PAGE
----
The Defense Department will be paying for a study to find ways to remove ammunition barrels the military dumped into Lake Superior during the Cold War. For 30 years, environmentalists have been asking the government to clean up the mess. Mike Simonson reports that the federal government is now paying for a study to find ways to remove the barrels:
The Defense Department will be paying for a study to find ways to remove ammunition
barrels the military dumped into Lake Superior during the Cold War. For 30 years,
environmentalists have been asking the government to clean up the mess. Mike
Simonson reports that the federal government is now paying for a study to find ways to
remove the barrels:
The Red Cliff band of Lake Superior Chippewa will study ways
to remove the barrels of munitions. Documents show that between 1959
and 1962, the Department of Defense had 1,437 drums dumped into Lake
Superior. It amounts to about 400 tons of munitions containing toxic chemicals such as
PCBs, mercury, lead, chromium, benzene and even uranium.
Patricia DePerry is the Red Cliff Tribal Chairwoman. She says the barrels must be
“Not only the time is of essence, it’s the not knowing what the contaminants have been
doing at the bottom of the lake.”
DePerry says not only is the ecology of the lake at risk, but the barrels of munitions lie
within a quarter mile of Duluth, Minnesota’s drinking water intake.
Environmental and health groups from around the country are criticizing the Environmental Protection Agency for its new air quality rules. Dustin Dwyer has more:
Environmental and health groups from around the country are criticizing the
Environmental Protection Agency for its new air quality rules. Dustin Dwyer has more:
The new standard for short-term exposure to particulate matter, or soot, has been cut in
half. The standard on long-term exposure was left unchanged. EPA administrator
Stephen Johnson says it’s the most health-protective standard in the nation’s history:
“These are significant, significant steps to improve the quality of our air.”
Environmental groups, including the Sierra Club have criticized the new rules, and Paul
Billings of the American Lung Association also says the new soot standards do not go far
“They quite simply fail to protect public health.”
Huge areas of the country already failed to meet the previous standards on soot. Now,
another 32 counties are out of compliance. It’s up to the states to force smokestack
industries to reduce soot pollution within the next 10 years.
A federal judge says the Bush Administration broke the law when it opened up protected forestland to logging. A rule under the Clinton Administration kept nearly one third of all national forestland off limits to logging and new road building. But last year the Bush Administration repealed that rule. Mark Brush has more:
A federal judge says the Bush Administration broke the law when it opened up protected
forestland to logging. A rule under the Clinton Administration kept nearly one third of all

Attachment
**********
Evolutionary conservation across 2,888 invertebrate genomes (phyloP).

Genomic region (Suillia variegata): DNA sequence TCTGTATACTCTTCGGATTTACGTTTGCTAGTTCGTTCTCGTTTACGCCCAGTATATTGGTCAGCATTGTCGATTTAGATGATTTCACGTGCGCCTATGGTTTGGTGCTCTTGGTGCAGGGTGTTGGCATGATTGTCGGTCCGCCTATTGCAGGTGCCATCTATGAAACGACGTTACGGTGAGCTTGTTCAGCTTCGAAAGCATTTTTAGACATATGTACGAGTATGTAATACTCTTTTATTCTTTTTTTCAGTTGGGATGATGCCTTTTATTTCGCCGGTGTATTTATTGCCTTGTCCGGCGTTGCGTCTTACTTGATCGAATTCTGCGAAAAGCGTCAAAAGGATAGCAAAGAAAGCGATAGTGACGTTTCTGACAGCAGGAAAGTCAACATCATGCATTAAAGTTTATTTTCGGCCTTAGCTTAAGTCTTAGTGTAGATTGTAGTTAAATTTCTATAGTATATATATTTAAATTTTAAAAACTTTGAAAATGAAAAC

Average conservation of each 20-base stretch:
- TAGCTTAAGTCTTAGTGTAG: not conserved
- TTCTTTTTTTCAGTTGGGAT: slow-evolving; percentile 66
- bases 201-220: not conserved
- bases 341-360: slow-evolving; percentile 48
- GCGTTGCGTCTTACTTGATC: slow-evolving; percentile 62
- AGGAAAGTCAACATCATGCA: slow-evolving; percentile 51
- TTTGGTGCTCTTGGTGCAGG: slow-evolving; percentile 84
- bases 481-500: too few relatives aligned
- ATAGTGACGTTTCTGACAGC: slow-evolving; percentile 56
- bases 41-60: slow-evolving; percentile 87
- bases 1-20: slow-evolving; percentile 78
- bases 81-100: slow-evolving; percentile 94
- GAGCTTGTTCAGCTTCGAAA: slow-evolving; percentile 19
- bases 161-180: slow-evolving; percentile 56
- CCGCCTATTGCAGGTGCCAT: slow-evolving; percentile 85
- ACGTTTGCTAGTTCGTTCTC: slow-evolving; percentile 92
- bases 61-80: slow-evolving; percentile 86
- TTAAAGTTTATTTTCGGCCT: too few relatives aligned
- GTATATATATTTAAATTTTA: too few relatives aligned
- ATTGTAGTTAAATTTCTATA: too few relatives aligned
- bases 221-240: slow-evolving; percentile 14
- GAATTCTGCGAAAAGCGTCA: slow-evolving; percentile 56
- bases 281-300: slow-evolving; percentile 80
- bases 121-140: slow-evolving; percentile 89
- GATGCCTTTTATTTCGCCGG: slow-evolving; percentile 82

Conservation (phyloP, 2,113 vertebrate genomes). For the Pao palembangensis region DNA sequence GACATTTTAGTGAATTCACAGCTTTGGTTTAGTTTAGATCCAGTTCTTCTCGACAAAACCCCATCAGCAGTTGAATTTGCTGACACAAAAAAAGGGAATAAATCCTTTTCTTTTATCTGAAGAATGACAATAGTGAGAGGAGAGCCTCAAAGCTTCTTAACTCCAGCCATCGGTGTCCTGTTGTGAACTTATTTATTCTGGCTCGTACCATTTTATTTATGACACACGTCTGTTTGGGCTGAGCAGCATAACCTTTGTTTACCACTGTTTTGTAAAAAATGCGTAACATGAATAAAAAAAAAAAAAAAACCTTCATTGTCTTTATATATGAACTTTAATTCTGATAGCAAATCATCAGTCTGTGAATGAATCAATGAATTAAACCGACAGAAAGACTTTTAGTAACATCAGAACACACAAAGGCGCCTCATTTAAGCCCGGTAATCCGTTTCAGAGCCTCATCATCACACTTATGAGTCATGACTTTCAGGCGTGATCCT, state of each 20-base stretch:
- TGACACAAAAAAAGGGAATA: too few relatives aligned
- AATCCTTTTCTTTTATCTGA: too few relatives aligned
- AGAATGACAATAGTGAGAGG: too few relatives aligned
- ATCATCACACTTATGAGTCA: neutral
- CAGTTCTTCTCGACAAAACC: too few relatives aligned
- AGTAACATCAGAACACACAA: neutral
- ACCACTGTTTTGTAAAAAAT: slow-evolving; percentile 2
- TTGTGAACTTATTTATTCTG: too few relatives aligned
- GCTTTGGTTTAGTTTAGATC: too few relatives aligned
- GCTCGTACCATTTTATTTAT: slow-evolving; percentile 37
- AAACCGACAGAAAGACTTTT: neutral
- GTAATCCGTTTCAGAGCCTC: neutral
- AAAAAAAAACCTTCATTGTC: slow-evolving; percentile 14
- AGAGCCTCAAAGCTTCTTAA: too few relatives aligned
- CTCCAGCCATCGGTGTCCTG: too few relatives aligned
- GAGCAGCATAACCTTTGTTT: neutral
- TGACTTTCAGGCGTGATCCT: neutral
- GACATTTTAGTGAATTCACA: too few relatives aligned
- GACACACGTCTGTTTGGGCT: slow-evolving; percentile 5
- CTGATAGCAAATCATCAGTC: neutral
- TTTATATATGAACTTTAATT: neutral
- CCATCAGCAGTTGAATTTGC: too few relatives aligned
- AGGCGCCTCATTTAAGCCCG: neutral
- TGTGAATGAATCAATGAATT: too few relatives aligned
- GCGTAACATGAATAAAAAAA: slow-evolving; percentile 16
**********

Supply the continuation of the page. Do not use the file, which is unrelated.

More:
national forestland off limits to logging and new road building. But last year the Bush
Administration repealed that rule. Mark Brush has more:
The federal judge said the Bush Administration did not comply with environmental laws
when it repealed the so-called Roadless Area Conservation Rule.
The Administration opened the door to more road-building and logging. And it
required states to petition the federal government if they wanted their roadless areas
Just last month in Oregon, the first protected roadless area was opened up to logging. The
trees were killed four years ago in a fire. Patty Burel is a spokesperson for the U.S.
Forest Service. She says the federal court’s ruling won’t affect the current timber sale:
“It’s our understanding, from what we’re hearing from our legal counsel, that nothing
prohibits us from continuing, so we’re continuing to proceed with the plan of operation
with these two fire salvage sales.”
It’s expected that the timber industry and some states like Idaho will appeal the judge’s ruling.
There’s more evidence that small amounts of pharmaceuticals are finding their way into the environment and potentially causing harm. So, some communities are collecting unused drugs and destroying them. Chuck Quirmbach reports:
There’s more evidence that small amounts of pharmaceuticals are finding their way into
the environment and potentially causing harm . So, some communities are collecting
unused drugs and destroying them. Chuck Quirmbach reports:
Sewage treatment plants can’t screen out all the medicines that either pass through the
body, or if unused, are flushed down the drain. Some studies have shown the
pharmaceuticals affect fish, or end up in fertilizer that’s put on lawns and gardens. So
some cities have started pharmaceutical collection days. Jean Zyla brought a grocery
bag full of old medicine to a site in Milwaukee:
“I believe very strongly in the environment, and preserving it, and
I wanna protect the citizens and the animal population and everything. I believe very
strongly in that!”
Pharmacists were on hand to examine the medicines and make sure that controlled
substances were taken in by police. The rest of the drugs are to go to an incinerator in
A federal court has ordered the Environmental Protection Agency to start regulating the discharge of ballast water from ships. Rebecca Williams reports it’s the first time the agency has had to take responsibility for the problem:
A federal court has ordered the Environmental Protection Agency to start
regulating the discharge of ballast water from ships. Rebecca Williams
reports it’s the first time the agency has had to take responsibility for
Ballast water helps stabilize ships, but it can also carry foreign invasive
species that might harm local waterways.
For 30 years, the EPA has exempted ballast water from the Clean Water Act.
Now, the judge has given the EPA two years to come up with rules to limit
the discharge of ballast water.
Tim Eichenberg is with The Ocean Conservancy. The group is one of three
environmental groups that sued the EPA.
“Within two years, EPA should come up with something, some approach, that
could phase in a series of controls that could eliminate invasive species in
ballast water over a period of time.”
The shipping industry is concerned about having enough time to comply with
any new federal regulations.